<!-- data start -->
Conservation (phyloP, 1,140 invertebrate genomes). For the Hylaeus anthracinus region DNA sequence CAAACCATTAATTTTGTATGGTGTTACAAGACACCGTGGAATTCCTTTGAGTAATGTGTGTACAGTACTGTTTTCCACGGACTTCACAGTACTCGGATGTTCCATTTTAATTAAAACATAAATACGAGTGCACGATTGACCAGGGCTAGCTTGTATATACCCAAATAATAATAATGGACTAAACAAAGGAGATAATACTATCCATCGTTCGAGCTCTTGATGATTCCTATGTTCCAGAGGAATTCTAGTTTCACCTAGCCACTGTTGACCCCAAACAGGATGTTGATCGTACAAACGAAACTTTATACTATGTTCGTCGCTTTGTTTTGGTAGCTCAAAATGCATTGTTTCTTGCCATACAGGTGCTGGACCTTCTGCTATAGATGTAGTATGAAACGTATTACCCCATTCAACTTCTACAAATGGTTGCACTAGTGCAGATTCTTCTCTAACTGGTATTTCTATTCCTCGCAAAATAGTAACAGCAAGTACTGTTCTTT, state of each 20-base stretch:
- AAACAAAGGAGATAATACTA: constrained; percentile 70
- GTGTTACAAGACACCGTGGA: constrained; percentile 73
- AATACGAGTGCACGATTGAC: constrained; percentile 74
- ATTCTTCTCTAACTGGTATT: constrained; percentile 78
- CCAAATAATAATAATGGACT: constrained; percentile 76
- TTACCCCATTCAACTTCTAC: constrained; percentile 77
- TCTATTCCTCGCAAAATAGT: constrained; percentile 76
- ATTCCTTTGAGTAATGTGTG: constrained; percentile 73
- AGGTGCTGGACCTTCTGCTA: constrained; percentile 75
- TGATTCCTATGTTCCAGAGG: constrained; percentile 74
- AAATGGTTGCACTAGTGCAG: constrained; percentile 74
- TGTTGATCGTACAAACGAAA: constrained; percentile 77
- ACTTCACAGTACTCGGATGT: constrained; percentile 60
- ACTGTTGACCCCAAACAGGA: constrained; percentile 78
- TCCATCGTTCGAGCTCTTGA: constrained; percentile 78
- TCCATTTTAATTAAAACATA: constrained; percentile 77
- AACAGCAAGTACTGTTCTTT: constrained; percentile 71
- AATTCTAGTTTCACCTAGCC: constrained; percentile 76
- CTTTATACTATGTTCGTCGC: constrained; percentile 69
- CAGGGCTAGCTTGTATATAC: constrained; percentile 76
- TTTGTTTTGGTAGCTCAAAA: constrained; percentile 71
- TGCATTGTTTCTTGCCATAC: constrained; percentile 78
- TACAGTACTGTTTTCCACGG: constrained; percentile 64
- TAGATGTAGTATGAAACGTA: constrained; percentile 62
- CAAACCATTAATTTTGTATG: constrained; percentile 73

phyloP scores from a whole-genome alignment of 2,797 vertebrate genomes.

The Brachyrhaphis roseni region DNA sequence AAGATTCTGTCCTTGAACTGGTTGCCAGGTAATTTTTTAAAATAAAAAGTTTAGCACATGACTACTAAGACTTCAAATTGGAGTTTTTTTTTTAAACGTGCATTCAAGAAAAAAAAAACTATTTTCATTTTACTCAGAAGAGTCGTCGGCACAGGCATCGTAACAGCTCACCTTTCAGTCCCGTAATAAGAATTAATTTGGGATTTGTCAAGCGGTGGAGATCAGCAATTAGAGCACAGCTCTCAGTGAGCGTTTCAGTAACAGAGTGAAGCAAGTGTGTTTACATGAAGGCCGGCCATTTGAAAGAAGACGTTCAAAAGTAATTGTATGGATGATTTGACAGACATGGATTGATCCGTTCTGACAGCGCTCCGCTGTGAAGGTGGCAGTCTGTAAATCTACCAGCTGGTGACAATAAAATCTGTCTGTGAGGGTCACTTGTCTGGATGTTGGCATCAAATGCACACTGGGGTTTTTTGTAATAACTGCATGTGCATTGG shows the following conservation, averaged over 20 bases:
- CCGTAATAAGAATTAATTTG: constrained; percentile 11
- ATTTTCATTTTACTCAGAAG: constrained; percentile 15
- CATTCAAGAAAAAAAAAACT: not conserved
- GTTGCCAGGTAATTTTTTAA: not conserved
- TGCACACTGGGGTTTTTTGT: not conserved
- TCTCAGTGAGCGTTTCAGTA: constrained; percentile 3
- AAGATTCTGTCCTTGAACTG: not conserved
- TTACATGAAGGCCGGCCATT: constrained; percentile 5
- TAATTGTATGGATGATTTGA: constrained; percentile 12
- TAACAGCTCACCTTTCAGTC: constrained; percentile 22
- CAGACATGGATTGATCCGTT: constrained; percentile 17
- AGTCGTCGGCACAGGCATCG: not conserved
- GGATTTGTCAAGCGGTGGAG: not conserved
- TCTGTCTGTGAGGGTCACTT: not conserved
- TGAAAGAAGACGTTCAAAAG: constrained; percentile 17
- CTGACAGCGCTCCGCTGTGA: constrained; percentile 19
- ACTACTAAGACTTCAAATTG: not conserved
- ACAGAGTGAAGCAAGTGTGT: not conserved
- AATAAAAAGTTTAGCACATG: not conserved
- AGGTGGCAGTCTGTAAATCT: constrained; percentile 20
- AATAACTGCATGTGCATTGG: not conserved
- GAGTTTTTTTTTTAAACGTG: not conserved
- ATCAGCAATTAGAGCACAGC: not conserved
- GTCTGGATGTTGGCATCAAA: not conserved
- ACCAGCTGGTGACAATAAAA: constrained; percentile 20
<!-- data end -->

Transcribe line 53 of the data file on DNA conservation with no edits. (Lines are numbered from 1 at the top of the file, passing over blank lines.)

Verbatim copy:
- ACCAGCTGGTGACAATAAAA: constrained; percentile 20